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“Sourcing vintage (good quality vintage) is time consuming, and not as easy and fun as one might actually make it out to be.”

“Imagine having in mind all the lovely pieces you would want to sell in your shop and when you find that particular something it would be too expensive to even buy for yourself let alone sell it – that’s a big time letdown”

Samantha says that her aim is to have a well curated, aesthetically pleasing and mouth watering vintage section yet still at reasonable prices. When buying, she tries to balance out the collection with prices ranging from 15 euros to 100 euros, “so that everyone could indulge in some vintage retail therapy!”

And how does one buy ‘trendy’ vintage, I wondered, do runway trends affect what vintage stock you bring in for the season? Samantha expresses that she used to buy all the fashion magazines religiously every season, and scanning every page to study runway trends but despite this, she says that everyone should follow the rule of dressing for one’s shape.

 “Shape, fit, material, cut, colour, texture etc is what I tend to focus on as well as buying ‘’feel good’’ pieces for the women who want an instant confidence boost”

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Each piece of clothing is treated extremely well, vintage or not

“– Having said this, with every new vintage collection, I try to look at some upcoming trends for the season and select a few vintage pieces that will fit in nicely within the season’s popular trends. Fashion always goes back to yesteryear’s archives, thus it’s not that difficult stumbling on some vintage pieces that happen to go hand in hand with this season’s trends!”

When Blush and Panic opened, it solely stocked vintage clothing, handmade, and other unique pieces. Eventually Samantha started to introduce specialised brands due to authentic vintage not selling as much as she had hoped. “I started searching and booked tickets to fashion fairs. The main concern and what is of utmost importance is the quality. Nowadays many things are so poorly made and you still get to spend quite a lot of money, so quality was our top priority. I also wanted something different and unique.”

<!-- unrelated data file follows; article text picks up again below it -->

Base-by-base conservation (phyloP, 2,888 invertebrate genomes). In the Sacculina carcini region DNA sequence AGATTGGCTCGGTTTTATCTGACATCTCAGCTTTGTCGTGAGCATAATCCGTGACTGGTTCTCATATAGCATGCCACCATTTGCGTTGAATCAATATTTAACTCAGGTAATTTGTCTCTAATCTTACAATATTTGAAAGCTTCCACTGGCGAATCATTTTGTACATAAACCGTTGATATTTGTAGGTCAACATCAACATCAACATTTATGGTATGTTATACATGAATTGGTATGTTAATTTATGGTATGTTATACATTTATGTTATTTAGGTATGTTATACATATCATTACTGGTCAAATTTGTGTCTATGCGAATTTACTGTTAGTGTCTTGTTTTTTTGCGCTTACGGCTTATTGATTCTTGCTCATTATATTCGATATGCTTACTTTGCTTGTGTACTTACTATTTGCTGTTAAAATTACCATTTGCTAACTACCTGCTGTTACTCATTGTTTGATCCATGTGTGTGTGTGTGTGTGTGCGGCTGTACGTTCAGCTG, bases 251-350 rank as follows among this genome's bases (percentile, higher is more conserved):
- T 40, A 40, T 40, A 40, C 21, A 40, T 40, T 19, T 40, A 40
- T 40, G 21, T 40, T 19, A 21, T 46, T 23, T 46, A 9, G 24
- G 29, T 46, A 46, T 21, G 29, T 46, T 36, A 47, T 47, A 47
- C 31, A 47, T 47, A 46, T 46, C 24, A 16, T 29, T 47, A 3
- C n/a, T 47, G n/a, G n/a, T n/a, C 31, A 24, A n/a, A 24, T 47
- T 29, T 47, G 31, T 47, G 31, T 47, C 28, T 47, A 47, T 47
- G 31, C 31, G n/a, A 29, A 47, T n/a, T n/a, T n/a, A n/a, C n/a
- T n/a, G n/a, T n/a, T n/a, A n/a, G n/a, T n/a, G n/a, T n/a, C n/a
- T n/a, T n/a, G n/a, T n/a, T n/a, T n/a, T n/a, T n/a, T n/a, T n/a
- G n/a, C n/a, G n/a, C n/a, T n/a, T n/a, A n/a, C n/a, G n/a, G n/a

Samantha decided to start selling three particular brands that she had already bought from for personal use, and that offer an affordable luxury product with an emphasis on quality and attention to detail.

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B&P also have a range of amazing lingerie!

 ”Many of our clients keep coming back as apart from loving the collections they also love the quality. I am not saying that our brands are perfect, however one can notice and feel the difference..even the simplest of things, like lining in garments!”

How does it feel to be surrounded by all these beautiful garments every day, I asked Sam and Anna, don’t you ever find yourself forming a special bond with particular items?

“I remember when we first started stocking our brands, I was like a total maniac, drooling over and trying on every single piece from every collection of all 3 brands. ‘’This I will keep, this too, this I love…’’ and so on. My father would just sit and stare at me, without saying a word yet his facial expression would say it all. I adored everything!”

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Sam bonding with the clothes :) There seems to be a special connection with this one

All stock was carefully hand picked with love by myself…every single piece, so obviously I was bound to feel a little bit attached to all the beauties that surrounded me.”

Well, that is definitely understandable, however as time went by, Samantha reveals that it got easier. “More time went by and more seasons too and I can say I am now in my right state of mind (or maybe not!!)” When asked which vintage-inspired brand she prefers, Sam says that she has a lot of ‘Fever’ pieces in her wardrobe, but she does have a soft spot for ‘Darling’s’ delicate and feminine side, and this season she’s particularly fond of Bielle’s AW13 collection, which is a brand she doesn’t usually go for.

“The collection is inspired by word travelers, having a relaxed and comfortable feel to it, yet designed for those jet setters who still want to pursue utter style and chicness. It has an androgynous feel to it which is what won me over and am in fact dying to get my hands on Bielle’s straight – cut over coats (I might have already done!) Also this year Fever’s collection is simply amazing. Fever literally returned to true elegance capturing with great vigour the graceful 40s, glamorous 50s and groovy 60s perfectly. Darling has some beautiful party dresses ad funky coats too.”